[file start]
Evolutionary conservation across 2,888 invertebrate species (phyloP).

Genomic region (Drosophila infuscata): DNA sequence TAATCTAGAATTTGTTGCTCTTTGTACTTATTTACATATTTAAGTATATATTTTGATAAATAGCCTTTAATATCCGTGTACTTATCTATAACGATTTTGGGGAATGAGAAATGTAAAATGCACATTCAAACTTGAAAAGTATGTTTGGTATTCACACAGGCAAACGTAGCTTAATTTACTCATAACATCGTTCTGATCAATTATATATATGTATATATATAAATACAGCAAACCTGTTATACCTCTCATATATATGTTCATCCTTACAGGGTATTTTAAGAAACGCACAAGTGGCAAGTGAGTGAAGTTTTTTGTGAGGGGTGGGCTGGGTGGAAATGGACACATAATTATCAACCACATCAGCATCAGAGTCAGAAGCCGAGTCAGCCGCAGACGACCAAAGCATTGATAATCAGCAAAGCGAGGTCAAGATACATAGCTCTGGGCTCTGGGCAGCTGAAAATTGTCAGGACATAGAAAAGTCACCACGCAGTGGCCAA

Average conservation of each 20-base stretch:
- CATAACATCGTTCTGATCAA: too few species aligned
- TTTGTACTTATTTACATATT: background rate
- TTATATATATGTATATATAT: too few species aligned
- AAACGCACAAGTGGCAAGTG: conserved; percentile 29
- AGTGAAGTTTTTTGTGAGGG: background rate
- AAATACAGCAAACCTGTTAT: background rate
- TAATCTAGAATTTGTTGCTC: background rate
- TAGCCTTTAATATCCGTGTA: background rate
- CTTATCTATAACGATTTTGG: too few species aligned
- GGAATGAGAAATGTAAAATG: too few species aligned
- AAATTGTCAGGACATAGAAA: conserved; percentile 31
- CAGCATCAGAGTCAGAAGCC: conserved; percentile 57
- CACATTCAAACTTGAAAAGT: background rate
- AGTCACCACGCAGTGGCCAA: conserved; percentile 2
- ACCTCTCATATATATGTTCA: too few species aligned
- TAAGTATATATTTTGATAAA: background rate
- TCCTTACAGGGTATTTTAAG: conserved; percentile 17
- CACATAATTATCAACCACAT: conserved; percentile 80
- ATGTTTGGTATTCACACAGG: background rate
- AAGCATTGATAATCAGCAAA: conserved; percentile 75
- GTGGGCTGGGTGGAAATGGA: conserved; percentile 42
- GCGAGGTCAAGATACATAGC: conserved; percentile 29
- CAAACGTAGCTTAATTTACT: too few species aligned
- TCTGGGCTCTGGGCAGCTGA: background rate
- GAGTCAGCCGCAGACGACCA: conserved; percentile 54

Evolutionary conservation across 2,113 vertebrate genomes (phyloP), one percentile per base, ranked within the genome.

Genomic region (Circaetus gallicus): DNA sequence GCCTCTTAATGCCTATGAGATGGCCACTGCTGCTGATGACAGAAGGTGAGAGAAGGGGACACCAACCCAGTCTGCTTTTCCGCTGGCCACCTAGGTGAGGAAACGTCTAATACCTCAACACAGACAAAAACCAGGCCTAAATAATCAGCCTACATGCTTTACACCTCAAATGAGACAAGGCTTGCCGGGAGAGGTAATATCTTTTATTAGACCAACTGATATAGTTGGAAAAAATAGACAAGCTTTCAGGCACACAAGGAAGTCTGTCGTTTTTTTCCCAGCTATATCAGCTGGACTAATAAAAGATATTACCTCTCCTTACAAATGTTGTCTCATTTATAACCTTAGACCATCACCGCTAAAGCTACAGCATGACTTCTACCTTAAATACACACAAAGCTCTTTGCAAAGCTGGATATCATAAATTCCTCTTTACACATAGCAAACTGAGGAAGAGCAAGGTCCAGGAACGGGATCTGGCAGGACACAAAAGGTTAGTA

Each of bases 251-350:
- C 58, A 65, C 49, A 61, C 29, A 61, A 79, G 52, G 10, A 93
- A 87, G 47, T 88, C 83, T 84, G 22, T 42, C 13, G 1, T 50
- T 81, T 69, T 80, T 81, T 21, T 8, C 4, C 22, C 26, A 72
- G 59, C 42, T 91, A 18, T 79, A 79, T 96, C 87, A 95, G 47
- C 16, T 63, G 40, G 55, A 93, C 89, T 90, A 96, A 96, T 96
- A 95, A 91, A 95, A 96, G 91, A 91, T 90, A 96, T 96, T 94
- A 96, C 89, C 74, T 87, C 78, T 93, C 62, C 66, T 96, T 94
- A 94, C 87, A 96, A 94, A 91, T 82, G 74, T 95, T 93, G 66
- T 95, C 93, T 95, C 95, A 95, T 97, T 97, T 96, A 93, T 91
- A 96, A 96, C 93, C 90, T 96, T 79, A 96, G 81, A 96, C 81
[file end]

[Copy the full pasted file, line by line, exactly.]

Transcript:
Evolutionary conservation across 2,888 invertebrate species (phyloP).

Genomic region (Drosophila infuscata): DNA sequence TAATCTAGAATTTGTTGCTCTTTGTACTTATTTACATATTTAAGTATATATTTTGATAAATAGCCTTTAATATCCGTGTACTTATCTATAACGATTTTGGGGAATGAGAAATGTAAAATGCACATTCAAACTTGAAAAGTATGTTTGGTATTCACACAGGCAAACGTAGCTTAATTTACTCATAACATCGTTCTGATCAATTATATATATGTATATATATAAATACAGCAAACCTGTTATACCTCTCATATATATGTTCATCCTTACAGGGTATTTTAAGAAACGCACAAGTGGCAAGTGAGTGAAGTTTTTTGTGAGGGGTGGGCTGGGTGGAAATGGACACATAATTATCAACCACATCAGCATCAGAGTCAGAAGCCGAGTCAGCCGCAGACGACCAAAGCATTGATAATCAGCAAAGCGAGGTCAAGATACATAGCTCTGGGCTCTGGGCAGCTGAAAATTGTCAGGACATAGAAAAGTCACCACGCAGTGGCCAA

Average conservation of each 20-base stretch:
- CATAACATCGTTCTGATCAA: too few species aligned
- TTTGTACTTATTTACATATT: background rate
- TTATATATATGTATATATAT: too few species aligned
- AAACGCACAAGTGGCAAGTG: conserved; percentile 29
- AGTGAAGTTTTTTGTGAGGG: background rate
- AAATACAGCAAACCTGTTAT: background rate
- TAATCTAGAATTTGTTGCTC: background rate
- TAGCCTTTAATATCCGTGTA: background rate
- CTTATCTATAACGATTTTGG: too few species aligned
- GGAATGAGAAATGTAAAATG: too few species aligned
- AAATTGTCAGGACATAGAAA: conserved; percentile 31
- CAGCATCAGAGTCAGAAGCC: conserved; percentile 57
- CACATTCAAACTTGAAAAGT: background rate
- AGTCACCACGCAGTGGCCAA: conserved; percentile 2
- ACCTCTCATATATATGTTCA: too few species aligned
- TAAGTATATATTTTGATAAA: background rate
- TCCTTACAGGGTATTTTAAG: conserved; percentile 17
- CACATAATTATCAACCACAT: conserved; percentile 80
- ATGTTTGGTATTCACACAGG: background rate
- AAGCATTGATAATCAGCAAA: conserved; percentile 75
- GTGGGCTGGGTGGAAATGGA: conserved; percentile 42
- GCGAGGTCAAGATACATAGC: conserved; percentile 29
- CAAACGTAGCTTAATTTACT: too few species aligned
- TCTGGGCTCTGGGCAGCTGA: background rate
- GAGTCAGCCGCAGACGACCA: conserved; percentile 54

Evolutionary conservation across 2,113 vertebrate genomes (phyloP), one percentile per base, ranked within the genome.

Genomic region (Circaetus gallicus): DNA sequence GCCTCTTAATGCCTATGAGATGGCCACTGCTGCTGATGACAGAAGGTGAGAGAAGGGGACACCAACCCAGTCTGCTTTTCCGCTGGCCACCTAGGTGAGGAAACGTCTAATACCTCAACACAGACAAAAACCAGGCCTAAATAATCAGCCTACATGCTTTACACCTCAAATGAGACAAGGCTTGCCGGGAGAGGTAATATCTTTTATTAGACCAACTGATATAGTTGGAAAAAATAGACAAGCTTTCAGGCACACAAGGAAGTCTGTCGTTTTTTTCCCAGCTATATCAGCTGGACTAATAAAAGATATTACCTCTCCTTACAAATGTTGTCTCATTTATAACCTTAGACCATCACCGCTAAAGCTACAGCATGACTTCTACCTTAAATACACACAAAGCTCTTTGCAAAGCTGGATATCATAAATTCCTCTTTACACATAGCAAACTGAGGAAGAGCAAGGTCCAGGAACGGGATCTGGCAGGACACAAAAGGTTAGTA

Each of bases 251-350:
- C 58, A 65, C 49, A 61, C 29, A 61, A 79, G 52, G 10, A 93
- A 87, G 47, T 88, C 83, T 84, G 22, T 42, C 13, G 1, T 50
- T 81, T 69, T 80, T 81, T 21, T 8, C 4, C 22, C 26, A 72
- G 59, C 42, T 91, A 18, T 79, A 79, T 96, C 87, A 95, G 47
- C 16, T 63, G 40, G 55, A 93, C 89, T 90, A 96, A 96, T 96
- A 95, A 91, A 95, A 96, G 91, A 91, T 90, A 96, T 96, T 94
- A 96, C 89, C 74, T 87, C 78, T 93, C 62, C 66, T 96, T 94
- A 94, C 87, A 96, A 94, A 91, T 82, G 74, T 95, T 93, G 66
- T 95, C 93, T 95, C 95, A 95, T 97, T 97, T 96, A 93, T 91
- A 96, A 96, C 93, C 90, T 96, T 79, A 96, G 81, A 96, C 81